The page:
This article is based on a workshop that Lara gave February 13 - 14, 2006, in Sri Lanka hosted by the INGO RedR. The workshop is focused on staff working with individuals, families, and communities that have experienced or continue to experience traumatic events. It was an introductory workshop of particular value for staff having community experience, but limited or no psychological training. It was assumed that participants had prior knowledge of stress.
Stress affects us in many ways: cognitively, affectively, physiologically, and behaviorally. "Stress" is a broad term. It's part of all of our lives; each individual has his own ideas of how to define it. There are many definitions given to stress, but the important underlying factor is that stress results from a change in one's environment and requires an adjustment. The environmental changes that require us to adapt and adjust are known as "stressors" they can include anything out of the ordinary. Many think of stress as only negative, but it can be positive and necessary to our healthy development. The ways in which we adapt to our environments leave some stimulated and others with feelings of fear, nervousness, and confusion, which lead us to either solve or avoid a problem. Change always brings extra pressure, as individuals have to adapt to new circumstances.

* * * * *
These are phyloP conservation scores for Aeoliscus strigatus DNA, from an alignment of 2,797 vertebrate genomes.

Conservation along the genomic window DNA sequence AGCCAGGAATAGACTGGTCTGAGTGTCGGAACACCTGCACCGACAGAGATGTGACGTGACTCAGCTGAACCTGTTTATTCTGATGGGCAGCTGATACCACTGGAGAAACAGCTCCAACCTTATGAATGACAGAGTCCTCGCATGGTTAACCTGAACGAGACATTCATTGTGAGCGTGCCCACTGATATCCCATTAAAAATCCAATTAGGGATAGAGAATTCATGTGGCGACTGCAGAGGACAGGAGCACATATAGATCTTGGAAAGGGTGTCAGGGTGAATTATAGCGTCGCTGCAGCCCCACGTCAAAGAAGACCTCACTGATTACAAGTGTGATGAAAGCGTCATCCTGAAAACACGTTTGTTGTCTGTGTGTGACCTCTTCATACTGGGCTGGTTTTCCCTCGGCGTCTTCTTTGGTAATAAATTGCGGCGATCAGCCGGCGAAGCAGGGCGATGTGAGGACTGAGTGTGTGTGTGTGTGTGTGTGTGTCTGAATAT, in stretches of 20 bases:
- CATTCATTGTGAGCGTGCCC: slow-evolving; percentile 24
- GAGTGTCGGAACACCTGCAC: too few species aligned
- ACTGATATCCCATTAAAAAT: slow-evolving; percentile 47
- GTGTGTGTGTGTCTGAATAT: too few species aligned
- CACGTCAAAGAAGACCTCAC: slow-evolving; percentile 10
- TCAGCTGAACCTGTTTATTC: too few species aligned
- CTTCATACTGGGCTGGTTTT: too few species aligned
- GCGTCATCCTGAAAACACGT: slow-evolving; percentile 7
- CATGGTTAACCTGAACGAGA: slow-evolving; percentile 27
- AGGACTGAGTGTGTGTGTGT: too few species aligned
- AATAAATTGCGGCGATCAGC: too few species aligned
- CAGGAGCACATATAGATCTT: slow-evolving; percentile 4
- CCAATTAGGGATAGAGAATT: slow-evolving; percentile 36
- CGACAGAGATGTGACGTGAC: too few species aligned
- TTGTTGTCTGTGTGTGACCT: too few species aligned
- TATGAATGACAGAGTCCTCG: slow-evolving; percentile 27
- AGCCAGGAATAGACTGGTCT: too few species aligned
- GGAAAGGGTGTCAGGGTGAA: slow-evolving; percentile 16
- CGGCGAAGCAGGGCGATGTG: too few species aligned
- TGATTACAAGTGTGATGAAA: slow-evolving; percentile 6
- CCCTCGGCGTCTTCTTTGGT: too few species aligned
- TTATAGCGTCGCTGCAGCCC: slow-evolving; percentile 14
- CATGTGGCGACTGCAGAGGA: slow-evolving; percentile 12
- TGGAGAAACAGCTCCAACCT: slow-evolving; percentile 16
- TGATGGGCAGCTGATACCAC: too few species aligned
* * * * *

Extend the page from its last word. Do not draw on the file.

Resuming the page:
Humans and animals are born with the capacity to react to threatening situations in adaptive ways; the "fight or flight response" allows individuals to experience resilience in response to danger. Bessel van der Kolk (1994) describes the fight response as hyper-arousal or protest and the flight response as freezing or numbing sensations, which allow individuals to avoid consciously experiencing the event.
Trauma is caused by a stressful occurrence "that is outside the range of usual human experience, and that would be markedly distressing to almost anyone" (Peter Levine, 1997). Post-traumatic stress disorder (PTSD) causes one to experience a prolonged or delayed reaction to an intensely stressful event. According to The DSM-IV Diagnostic and Statistical Manual for Mental Disorders, Fourth Edition, PTSD occurs when an individual experiences a threat (actual or perceived) of death or serious injury to self or others with a response of "intense fear, helplessness, or horror." PTSD can occur in adults and children from all socio-economic backgrounds. Most people who are exposed to a traumatic, stressful event experience some symptoms of PTSD in the days and weeks following exposure. According to the National Center for PTSD, data suggest that approximately 8 percent of men and 20 percent of women exposed to trauma develop PTSD; of that group, 30 percent develop a chronic form that persists throughout their lifetimes.